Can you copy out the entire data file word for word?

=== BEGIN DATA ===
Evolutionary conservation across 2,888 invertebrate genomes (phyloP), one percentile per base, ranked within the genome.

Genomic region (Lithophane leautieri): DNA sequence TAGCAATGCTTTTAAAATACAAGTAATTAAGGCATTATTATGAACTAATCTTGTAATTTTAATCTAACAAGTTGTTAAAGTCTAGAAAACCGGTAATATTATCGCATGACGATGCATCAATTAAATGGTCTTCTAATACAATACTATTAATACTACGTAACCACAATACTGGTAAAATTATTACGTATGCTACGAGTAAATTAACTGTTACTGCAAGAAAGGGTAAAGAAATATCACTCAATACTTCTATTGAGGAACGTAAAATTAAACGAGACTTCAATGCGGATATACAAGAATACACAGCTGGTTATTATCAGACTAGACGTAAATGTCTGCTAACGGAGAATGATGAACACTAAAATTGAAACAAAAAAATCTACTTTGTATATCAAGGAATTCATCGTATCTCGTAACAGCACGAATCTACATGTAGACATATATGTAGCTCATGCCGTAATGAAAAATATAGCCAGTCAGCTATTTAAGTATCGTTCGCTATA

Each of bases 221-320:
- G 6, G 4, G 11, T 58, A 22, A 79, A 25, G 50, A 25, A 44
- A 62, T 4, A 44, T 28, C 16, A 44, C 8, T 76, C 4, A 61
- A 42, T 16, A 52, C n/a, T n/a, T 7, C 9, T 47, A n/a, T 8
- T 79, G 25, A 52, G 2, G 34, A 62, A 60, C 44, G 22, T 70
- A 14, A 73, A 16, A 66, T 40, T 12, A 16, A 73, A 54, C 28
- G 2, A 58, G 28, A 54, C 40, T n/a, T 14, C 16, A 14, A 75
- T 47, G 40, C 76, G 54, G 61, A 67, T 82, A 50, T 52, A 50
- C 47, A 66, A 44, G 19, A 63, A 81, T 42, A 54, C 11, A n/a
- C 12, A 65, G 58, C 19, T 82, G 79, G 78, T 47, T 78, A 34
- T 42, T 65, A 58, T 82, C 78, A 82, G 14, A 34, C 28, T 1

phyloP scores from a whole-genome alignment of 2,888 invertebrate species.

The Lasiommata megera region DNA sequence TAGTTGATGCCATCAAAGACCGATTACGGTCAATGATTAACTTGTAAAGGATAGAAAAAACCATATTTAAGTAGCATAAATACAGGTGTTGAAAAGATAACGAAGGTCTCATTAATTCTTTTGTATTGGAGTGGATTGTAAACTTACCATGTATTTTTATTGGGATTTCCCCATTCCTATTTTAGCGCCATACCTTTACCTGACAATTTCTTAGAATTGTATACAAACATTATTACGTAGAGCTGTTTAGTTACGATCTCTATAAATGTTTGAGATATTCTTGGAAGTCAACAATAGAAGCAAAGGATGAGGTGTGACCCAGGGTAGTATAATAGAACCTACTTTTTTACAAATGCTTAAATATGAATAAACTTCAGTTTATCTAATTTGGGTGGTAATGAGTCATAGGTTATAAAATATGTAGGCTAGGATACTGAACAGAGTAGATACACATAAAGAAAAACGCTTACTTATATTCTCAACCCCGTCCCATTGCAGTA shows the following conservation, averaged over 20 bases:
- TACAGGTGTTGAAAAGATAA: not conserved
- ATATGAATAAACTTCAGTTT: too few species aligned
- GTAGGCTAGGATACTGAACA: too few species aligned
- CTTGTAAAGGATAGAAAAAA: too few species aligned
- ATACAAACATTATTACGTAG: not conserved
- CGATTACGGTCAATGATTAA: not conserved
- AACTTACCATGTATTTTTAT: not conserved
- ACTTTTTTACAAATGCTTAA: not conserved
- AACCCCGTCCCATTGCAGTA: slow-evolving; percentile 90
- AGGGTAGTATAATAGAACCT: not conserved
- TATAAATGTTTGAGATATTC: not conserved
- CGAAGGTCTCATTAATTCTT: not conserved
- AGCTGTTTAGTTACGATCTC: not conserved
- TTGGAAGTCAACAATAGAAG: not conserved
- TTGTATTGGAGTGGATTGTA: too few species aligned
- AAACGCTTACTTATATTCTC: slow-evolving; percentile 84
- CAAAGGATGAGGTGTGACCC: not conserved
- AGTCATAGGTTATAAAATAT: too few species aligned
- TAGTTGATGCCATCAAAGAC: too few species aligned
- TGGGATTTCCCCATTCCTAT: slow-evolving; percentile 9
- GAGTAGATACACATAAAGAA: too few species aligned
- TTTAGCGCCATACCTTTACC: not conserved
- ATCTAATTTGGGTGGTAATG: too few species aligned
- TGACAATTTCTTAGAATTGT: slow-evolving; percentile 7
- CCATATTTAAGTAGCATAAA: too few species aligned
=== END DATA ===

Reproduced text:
Evolutionary conservation across 2,888 invertebrate genomes (phyloP), one percentile per base, ranked within the genome.

Genomic region (Lithophane leautieri): DNA sequence TAGCAATGCTTTTAAAATACAAGTAATTAAGGCATTATTATGAACTAATCTTGTAATTTTAATCTAACAAGTTGTTAAAGTCTAGAAAACCGGTAATATTATCGCATGACGATGCATCAATTAAATGGTCTTCTAATACAATACTATTAATACTACGTAACCACAATACTGGTAAAATTATTACGTATGCTACGAGTAAATTAACTGTTACTGCAAGAAAGGGTAAAGAAATATCACTCAATACTTCTATTGAGGAACGTAAAATTAAACGAGACTTCAATGCGGATATACAAGAATACACAGCTGGTTATTATCAGACTAGACGTAAATGTCTGCTAACGGAGAATGATGAACACTAAAATTGAAACAAAAAAATCTACTTTGTATATCAAGGAATTCATCGTATCTCGTAACAGCACGAATCTACATGTAGACATATATGTAGCTCATGCCGTAATGAAAAATATAGCCAGTCAGCTATTTAAGTATCGTTCGCTATA

Each of bases 221-320:
- G 6, G 4, G 11, T 58, A 22, A 79, A 25, G 50, A 25, A 44
- A 62, T 4, A 44, T 28, C 16, A 44, C 8, T 76, C 4, A 61
- A 42, T 16, A 52, C n/a, T n/a, T 7, C 9, T 47, A n/a, T 8
- T 79, G 25, A 52, G 2, G 34, A 62, A 60, C 44, G 22, T 70
- A 14, A 73, A 16, A 66, T 40, T 12, A 16, A 73, A 54, C 28
- G 2, A 58, G 28, A 54, C 40, T n/a, T 14, C 16, A 14, A 75
- T 47, G 40, C 76, G 54, G 61, A 67, T 82, A 50, T 52, A 50
- C 47, A 66, A 44, G 19, A 63, A 81, T 42, A 54, C 11, A n/a
- C 12, A 65, G 58, C 19, T 82, G 79, G 78, T 47, T 78, A 34
- T 42, T 65, A 58, T 82, C 78, A 82, G 14, A 34, C 28, T 1

phyloP scores from a whole-genome alignment of 2,888 invertebrate species.

The Lasiommata megera region DNA sequence TAGTTGATGCCATCAAAGACCGATTACGGTCAATGATTAACTTGTAAAGGATAGAAAAAACCATATTTAAGTAGCATAAATACAGGTGTTGAAAAGATAACGAAGGTCTCATTAATTCTTTTGTATTGGAGTGGATTGTAAACTTACCATGTATTTTTATTGGGATTTCCCCATTCCTATTTTAGCGCCATACCTTTACCTGACAATTTCTTAGAATTGTATACAAACATTATTACGTAGAGCTGTTTAGTTACGATCTCTATAAATGTTTGAGATATTCTTGGAAGTCAACAATAGAAGCAAAGGATGAGGTGTGACCCAGGGTAGTATAATAGAACCTACTTTTTTACAAATGCTTAAATATGAATAAACTTCAGTTTATCTAATTTGGGTGGTAATGAGTCATAGGTTATAAAATATGTAGGCTAGGATACTGAACAGAGTAGATACACATAAAGAAAAACGCTTACTTATATTCTCAACCCCGTCCCATTGCAGTA shows the following conservation, averaged over 20 bases:
- TACAGGTGTTGAAAAGATAA: not conserved
- ATATGAATAAACTTCAGTTT: too few species aligned
- GTAGGCTAGGATACTGAACA: too few species aligned
- CTTGTAAAGGATAGAAAAAA: too few species aligned
- ATACAAACATTATTACGTAG: not conserved
- CGATTACGGTCAATGATTAA: not conserved
- AACTTACCATGTATTTTTAT: not conserved
- ACTTTTTTACAAATGCTTAA: not conserved
- AACCCCGTCCCATTGCAGTA: slow-evolving; percentile 90
- AGGGTAGTATAATAGAACCT: not conserved
- TATAAATGTTTGAGATATTC: not conserved
- CGAAGGTCTCATTAATTCTT: not conserved
- AGCTGTTTAGTTACGATCTC: not conserved
- TTGGAAGTCAACAATAGAAG: not conserved
- TTGTATTGGAGTGGATTGTA: too few species aligned
- AAACGCTTACTTATATTCTC: slow-evolving; percentile 84
- CAAAGGATGAGGTGTGACCC: not conserved
- AGTCATAGGTTATAAAATAT: too few species aligned
- TAGTTGATGCCATCAAAGAC: too few species aligned
- TGGGATTTCCCCATTCCTAT: slow-evolving; percentile 9
- GAGTAGATACACATAAAGAA: too few species aligned
- TTTAGCGCCATACCTTTACC: not conserved
- ATCTAATTTGGGTGGTAATG: too few species aligned
- TGACAATTTCTTAGAATTGT: slow-evolving; percentile 7
- CCATATTTAAGTAGCATAAA: too few species aligned